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As the competitive pressures on European business schools mount, one might expect them to seek a stronger infusion of talent from commerce and industry into the top job of dean or principal – a unique role that combines the responsibilities of chairman, chief executive and chief academic officer in differing proportions.
In fact, the vast majority of deans come from the academic world. Of more than 100 business schools in the UK, fewer than half a dozen deans or equivalent have come into the job with significant commercial or industrial experience, says Jonathan Slack, chief executive of the Association of Business Schools. The picture is much the same across the rest of Europe.
“The tradition has been that people have come up within higher education,” says Mr Slack. Most schools, he adds, are already multi-million pound businesses: “They have got to where they are – which is to be very successful – by being led by people who have come up the academic route. Of course, they are very keenly aware that they are in business and need to be close to business, and their clients expect a business-like response from them.”
The standard argument in favour of this approach is that, without an academic background or a sound understanding of how the academic world works, a dean would lack credibility with faculty, which could make their job harder.
On the other hand there is a “halo effect” that comes from having a dean with strong academic credentials and a high profile in industry – so long as they are able to handle both roles. For example, Lord Currie of Marylebone (David Currie, a well-known expert in economics forecasting) was appointed dean of City University’s Cass Business School in January 2001 and named as founding chairman of Ofcom, the telecoms regulatory body, 20 months later.
The interval helped Prof Currie gain credibility with faculty and understand the school’s culture and processes, Cass says, but now it derives a spin-off from his Ofcom role. “David’s high profile at Ofcom has certainly helped in our efforts to establish ourselves as a first-class institution and global player,” says Henrietta Royle, chief operating officer.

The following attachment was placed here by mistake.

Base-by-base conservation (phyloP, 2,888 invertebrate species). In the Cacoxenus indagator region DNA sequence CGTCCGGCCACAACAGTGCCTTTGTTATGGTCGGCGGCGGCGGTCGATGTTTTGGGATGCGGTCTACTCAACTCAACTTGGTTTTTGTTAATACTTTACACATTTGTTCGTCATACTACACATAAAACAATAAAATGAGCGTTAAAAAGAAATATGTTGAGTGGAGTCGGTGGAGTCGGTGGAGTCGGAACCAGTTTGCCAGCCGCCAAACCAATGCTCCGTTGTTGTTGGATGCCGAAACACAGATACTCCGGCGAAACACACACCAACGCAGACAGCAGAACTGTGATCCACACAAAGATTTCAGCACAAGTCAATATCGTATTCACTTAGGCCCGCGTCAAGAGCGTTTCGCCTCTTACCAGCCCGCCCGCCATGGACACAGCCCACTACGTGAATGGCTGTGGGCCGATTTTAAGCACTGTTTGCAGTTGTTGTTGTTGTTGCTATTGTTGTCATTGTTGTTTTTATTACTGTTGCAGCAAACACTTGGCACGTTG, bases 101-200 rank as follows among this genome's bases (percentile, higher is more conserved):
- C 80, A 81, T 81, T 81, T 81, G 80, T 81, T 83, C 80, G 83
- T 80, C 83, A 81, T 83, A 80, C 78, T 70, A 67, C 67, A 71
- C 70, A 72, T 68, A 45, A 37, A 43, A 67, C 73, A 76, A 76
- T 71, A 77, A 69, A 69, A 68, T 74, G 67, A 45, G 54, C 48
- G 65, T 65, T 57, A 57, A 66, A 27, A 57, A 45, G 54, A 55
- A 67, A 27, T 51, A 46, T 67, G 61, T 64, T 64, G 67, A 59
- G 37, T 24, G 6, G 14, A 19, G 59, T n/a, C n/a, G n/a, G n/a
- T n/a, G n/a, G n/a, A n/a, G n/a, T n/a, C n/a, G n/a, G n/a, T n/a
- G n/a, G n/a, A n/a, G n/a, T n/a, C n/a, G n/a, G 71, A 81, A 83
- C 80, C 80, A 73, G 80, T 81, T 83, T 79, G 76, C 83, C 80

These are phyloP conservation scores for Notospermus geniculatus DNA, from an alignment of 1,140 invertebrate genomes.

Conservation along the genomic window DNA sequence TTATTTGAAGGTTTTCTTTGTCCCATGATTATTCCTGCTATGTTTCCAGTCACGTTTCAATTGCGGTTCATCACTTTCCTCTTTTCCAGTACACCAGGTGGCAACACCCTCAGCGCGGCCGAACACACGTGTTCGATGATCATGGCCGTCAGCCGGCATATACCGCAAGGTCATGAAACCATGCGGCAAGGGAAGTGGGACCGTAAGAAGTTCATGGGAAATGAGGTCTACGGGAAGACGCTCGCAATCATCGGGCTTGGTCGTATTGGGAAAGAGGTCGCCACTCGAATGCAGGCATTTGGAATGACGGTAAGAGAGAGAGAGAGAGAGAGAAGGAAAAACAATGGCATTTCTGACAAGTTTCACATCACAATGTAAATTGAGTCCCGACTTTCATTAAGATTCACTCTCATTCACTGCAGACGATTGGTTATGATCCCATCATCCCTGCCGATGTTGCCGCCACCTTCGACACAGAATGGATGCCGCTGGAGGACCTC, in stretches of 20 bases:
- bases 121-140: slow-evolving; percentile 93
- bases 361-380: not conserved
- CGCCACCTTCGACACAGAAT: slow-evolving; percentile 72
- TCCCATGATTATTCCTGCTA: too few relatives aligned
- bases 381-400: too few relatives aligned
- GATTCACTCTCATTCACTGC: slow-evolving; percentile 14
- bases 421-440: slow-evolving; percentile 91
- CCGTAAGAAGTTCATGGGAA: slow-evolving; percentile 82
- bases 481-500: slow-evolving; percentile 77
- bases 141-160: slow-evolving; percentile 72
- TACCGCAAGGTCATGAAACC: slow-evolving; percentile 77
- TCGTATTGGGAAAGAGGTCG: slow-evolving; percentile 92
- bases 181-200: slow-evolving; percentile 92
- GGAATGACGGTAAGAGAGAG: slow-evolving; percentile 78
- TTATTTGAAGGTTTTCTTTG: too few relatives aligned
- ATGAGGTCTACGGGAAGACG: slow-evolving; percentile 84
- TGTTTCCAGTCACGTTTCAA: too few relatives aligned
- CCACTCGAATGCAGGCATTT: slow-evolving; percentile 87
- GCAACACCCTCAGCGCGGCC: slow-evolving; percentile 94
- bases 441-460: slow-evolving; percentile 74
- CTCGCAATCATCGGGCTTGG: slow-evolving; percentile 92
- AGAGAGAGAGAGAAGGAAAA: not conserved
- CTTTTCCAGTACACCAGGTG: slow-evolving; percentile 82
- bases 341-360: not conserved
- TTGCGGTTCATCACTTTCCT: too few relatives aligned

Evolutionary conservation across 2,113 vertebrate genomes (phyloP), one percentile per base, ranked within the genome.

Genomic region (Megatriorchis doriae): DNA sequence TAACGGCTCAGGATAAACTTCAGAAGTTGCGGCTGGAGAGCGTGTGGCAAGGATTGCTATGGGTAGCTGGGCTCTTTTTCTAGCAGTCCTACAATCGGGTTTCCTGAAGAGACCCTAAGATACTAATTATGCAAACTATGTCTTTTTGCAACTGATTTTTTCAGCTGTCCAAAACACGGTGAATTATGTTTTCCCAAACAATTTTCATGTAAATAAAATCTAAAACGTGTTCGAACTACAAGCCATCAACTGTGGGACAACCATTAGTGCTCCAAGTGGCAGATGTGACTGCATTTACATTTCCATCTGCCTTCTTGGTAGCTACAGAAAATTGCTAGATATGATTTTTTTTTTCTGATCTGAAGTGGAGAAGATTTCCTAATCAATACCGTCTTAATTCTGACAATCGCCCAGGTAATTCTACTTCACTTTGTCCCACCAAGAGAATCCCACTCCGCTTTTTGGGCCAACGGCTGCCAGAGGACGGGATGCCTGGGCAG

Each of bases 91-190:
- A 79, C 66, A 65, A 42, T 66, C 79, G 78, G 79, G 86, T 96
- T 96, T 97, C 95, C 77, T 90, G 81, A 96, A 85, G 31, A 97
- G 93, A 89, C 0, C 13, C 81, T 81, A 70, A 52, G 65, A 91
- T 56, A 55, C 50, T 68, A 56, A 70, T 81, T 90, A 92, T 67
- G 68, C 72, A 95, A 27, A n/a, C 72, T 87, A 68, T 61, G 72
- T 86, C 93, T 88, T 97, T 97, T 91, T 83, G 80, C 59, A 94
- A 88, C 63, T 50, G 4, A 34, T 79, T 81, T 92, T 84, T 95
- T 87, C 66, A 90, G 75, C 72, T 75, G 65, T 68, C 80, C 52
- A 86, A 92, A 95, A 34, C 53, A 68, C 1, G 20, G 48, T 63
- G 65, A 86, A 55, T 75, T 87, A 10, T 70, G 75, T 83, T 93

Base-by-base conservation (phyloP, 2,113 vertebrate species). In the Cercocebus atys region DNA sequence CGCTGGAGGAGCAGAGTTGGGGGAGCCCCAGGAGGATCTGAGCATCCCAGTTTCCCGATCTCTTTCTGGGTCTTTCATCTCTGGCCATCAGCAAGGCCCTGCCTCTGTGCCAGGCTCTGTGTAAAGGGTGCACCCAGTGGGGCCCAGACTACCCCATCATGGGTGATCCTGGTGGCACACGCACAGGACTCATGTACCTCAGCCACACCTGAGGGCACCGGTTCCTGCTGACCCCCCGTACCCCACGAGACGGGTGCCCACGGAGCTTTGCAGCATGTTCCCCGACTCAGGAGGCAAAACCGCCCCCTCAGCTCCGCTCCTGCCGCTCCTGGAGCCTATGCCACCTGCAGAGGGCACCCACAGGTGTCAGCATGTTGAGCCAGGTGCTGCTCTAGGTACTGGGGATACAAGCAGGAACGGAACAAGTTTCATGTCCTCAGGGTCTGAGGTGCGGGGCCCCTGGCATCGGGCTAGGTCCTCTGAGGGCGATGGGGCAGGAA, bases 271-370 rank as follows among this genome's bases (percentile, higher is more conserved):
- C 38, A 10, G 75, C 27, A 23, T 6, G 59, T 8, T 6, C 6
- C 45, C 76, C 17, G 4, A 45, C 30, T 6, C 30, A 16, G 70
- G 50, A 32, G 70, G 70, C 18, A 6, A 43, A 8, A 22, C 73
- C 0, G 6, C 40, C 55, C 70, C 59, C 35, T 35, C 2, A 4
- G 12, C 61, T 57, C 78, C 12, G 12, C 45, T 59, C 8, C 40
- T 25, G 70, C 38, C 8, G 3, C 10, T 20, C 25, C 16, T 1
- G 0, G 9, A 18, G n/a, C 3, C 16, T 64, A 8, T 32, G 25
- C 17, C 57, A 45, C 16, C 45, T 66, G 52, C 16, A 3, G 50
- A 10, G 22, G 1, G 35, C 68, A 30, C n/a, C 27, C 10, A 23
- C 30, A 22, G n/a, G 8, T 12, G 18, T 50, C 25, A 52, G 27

To adjust to Prof Currie’s dual role, a devolved management system has been introduced in which he sets the school’s strategic direction in conjunction with senior management, but day-to-day running of the school is overseen by the deputy dean, Steve Haberman, and Ms Royle.
Although business schools are usually businesses in themselves, the vast majority are linked with, or part of, a university, and in many cases benefit from a shared back office, free or low-cost rent or cross-subsidy from the undergraduate to the masters programme. These arrangements allow the school to shelter, to a greater or lesser extent, under the larger institution’s wing.
Significantly, two schools that do not have such a link or receive any state funding, Henley Management College and Ashridge, have taken an unconventional approach when appointing their dean or equivalent.
At Henley, Chris Bones was appointed principal in January this year after 22 years in business, working for Shell, Diageo and Cadbury-Schweppes, where his last job was director of group organisation effectiveness and development. Having become an expert on human resources issues and executive education – and a client of Henley – he says the principal’s job there was “one of two or three jobs I always wanted to do”.